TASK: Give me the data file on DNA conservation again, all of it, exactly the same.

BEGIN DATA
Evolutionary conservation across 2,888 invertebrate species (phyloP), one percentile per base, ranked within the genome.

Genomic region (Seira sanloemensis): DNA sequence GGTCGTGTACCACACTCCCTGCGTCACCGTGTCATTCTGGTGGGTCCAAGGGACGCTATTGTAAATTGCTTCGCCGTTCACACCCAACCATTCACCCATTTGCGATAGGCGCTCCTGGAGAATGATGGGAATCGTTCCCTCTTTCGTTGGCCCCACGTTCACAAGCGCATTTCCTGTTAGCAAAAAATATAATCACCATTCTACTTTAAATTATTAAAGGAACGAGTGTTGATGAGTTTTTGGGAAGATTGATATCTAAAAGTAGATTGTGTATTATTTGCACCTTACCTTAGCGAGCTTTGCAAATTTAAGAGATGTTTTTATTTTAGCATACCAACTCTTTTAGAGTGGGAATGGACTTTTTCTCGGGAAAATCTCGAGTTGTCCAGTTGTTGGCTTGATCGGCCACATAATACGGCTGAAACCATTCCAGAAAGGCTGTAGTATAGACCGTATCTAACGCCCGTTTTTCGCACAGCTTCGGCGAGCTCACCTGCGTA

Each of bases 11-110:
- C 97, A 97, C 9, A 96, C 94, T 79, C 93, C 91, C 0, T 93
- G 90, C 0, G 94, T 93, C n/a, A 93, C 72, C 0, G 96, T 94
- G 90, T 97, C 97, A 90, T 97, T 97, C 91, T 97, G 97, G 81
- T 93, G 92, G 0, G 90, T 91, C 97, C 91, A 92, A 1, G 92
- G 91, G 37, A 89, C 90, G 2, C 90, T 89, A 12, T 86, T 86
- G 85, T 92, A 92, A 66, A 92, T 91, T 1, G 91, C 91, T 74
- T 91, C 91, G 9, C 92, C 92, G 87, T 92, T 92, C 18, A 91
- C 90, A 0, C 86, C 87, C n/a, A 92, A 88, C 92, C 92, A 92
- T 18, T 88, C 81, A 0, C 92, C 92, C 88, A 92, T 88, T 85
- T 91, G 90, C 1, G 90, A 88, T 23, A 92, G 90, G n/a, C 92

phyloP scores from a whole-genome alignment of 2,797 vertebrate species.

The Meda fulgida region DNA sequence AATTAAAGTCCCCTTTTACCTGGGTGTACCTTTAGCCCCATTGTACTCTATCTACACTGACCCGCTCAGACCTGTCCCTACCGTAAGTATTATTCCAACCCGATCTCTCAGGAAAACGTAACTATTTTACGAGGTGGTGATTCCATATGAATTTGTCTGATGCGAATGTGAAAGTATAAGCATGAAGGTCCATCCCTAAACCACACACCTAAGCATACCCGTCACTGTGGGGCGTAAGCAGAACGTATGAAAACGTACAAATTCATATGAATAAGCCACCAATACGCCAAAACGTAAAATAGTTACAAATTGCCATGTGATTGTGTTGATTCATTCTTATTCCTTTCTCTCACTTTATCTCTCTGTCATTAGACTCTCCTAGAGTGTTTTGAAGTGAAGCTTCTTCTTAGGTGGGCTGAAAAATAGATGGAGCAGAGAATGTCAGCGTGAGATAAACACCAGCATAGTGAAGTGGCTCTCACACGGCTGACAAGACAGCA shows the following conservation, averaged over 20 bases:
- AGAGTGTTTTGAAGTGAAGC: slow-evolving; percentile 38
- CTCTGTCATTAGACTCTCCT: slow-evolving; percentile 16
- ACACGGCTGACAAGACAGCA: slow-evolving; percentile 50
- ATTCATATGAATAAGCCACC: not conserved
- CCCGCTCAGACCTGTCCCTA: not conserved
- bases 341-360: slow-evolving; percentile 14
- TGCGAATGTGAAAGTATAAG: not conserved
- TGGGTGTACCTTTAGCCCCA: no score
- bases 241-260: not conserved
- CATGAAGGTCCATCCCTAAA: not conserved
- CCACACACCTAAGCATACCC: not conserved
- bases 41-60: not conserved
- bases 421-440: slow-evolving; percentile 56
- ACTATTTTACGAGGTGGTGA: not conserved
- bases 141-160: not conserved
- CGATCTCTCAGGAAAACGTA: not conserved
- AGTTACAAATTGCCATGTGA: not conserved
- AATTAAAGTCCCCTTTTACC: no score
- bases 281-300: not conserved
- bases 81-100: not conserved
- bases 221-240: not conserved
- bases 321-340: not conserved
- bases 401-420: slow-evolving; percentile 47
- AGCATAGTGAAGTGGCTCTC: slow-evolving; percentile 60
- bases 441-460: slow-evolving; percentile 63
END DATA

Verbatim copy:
Evolutionary conservation across 2,888 invertebrate species (phyloP), one percentile per base, ranked within the genome.

Genomic region (Seira sanloemensis): DNA sequence GGTCGTGTACCACACTCCCTGCGTCACCGTGTCATTCTGGTGGGTCCAAGGGACGCTATTGTAAATTGCTTCGCCGTTCACACCCAACCATTCACCCATTTGCGATAGGCGCTCCTGGAGAATGATGGGAATCGTTCCCTCTTTCGTTGGCCCCACGTTCACAAGCGCATTTCCTGTTAGCAAAAAATATAATCACCATTCTACTTTAAATTATTAAAGGAACGAGTGTTGATGAGTTTTTGGGAAGATTGATATCTAAAAGTAGATTGTGTATTATTTGCACCTTACCTTAGCGAGCTTTGCAAATTTAAGAGATGTTTTTATTTTAGCATACCAACTCTTTTAGAGTGGGAATGGACTTTTTCTCGGGAAAATCTCGAGTTGTCCAGTTGTTGGCTTGATCGGCCACATAATACGGCTGAAACCATTCCAGAAAGGCTGTAGTATAGACCGTATCTAACGCCCGTTTTTCGCACAGCTTCGGCGAGCTCACCTGCGTA

Each of bases 11-110:
- C 97, A 97, C 9, A 96, C 94, T 79, C 93, C 91, C 0, T 93
- G 90, C 0, G 94, T 93, C n/a, A 93, C 72, C 0, G 96, T 94
- G 90, T 97, C 97, A 90, T 97, T 97, C 91, T 97, G 97, G 81
- T 93, G 92, G 0, G 90, T 91, C 97, C 91, A 92, A 1, G 92
- G 91, G 37, A 89, C 90, G 2, C 90, T 89, A 12, T 86, T 86
- G 85, T 92, A 92, A 66, A 92, T 91, T 1, G 91, C 91, T 74
- T 91, C 91, G 9, C 92, C 92, G 87, T 92, T 92, C 18, A 91
- C 90, A 0, C 86, C 87, C n/a, A 92, A 88, C 92, C 92, A 92
- T 18, T 88, C 81, A 0, C 92, C 92, C 88, A 92, T 88, T 85
- T 91, G 90, C 1, G 90, A 88, T 23, A 92, G 90, G n/a, C 92

phyloP scores from a whole-genome alignment of 2,797 vertebrate species.

The Meda fulgida region DNA sequence AATTAAAGTCCCCTTTTACCTGGGTGTACCTTTAGCCCCATTGTACTCTATCTACACTGACCCGCTCAGACCTGTCCCTACCGTAAGTATTATTCCAACCCGATCTCTCAGGAAAACGTAACTATTTTACGAGGTGGTGATTCCATATGAATTTGTCTGATGCGAATGTGAAAGTATAAGCATGAAGGTCCATCCCTAAACCACACACCTAAGCATACCCGTCACTGTGGGGCGTAAGCAGAACGTATGAAAACGTACAAATTCATATGAATAAGCCACCAATACGCCAAAACGTAAAATAGTTACAAATTGCCATGTGATTGTGTTGATTCATTCTTATTCCTTTCTCTCACTTTATCTCTCTGTCATTAGACTCTCCTAGAGTGTTTTGAAGTGAAGCTTCTTCTTAGGTGGGCTGAAAAATAGATGGAGCAGAGAATGTCAGCGTGAGATAAACACCAGCATAGTGAAGTGGCTCTCACACGGCTGACAAGACAGCA shows the following conservation, averaged over 20 bases:
- AGAGTGTTTTGAAGTGAAGC: slow-evolving; percentile 38
- CTCTGTCATTAGACTCTCCT: slow-evolving; percentile 16
- ACACGGCTGACAAGACAGCA: slow-evolving; percentile 50
- ATTCATATGAATAAGCCACC: not conserved
- CCCGCTCAGACCTGTCCCTA: not conserved
- bases 341-360: slow-evolving; percentile 14
- TGCGAATGTGAAAGTATAAG: not conserved
- TGGGTGTACCTTTAGCCCCA: no score
- bases 241-260: not conserved
- CATGAAGGTCCATCCCTAAA: not conserved
- CCACACACCTAAGCATACCC: not conserved
- bases 41-60: not conserved
- bases 421-440: slow-evolving; percentile 56
- ACTATTTTACGAGGTGGTGA: not conserved
- bases 141-160: not conserved
- CGATCTCTCAGGAAAACGTA: not conserved
- AGTTACAAATTGCCATGTGA: not conserved
- AATTAAAGTCCCCTTTTACC: no score
- bases 281-300: not conserved
- bases 81-100: not conserved
- bases 221-240: not conserved
- bases 321-340: not conserved
- bases 401-420: slow-evolving; percentile 47
- AGCATAGTGAAGTGGCTCTC: slow-evolving; percentile 60
- bases 441-460: slow-evolving; percentile 63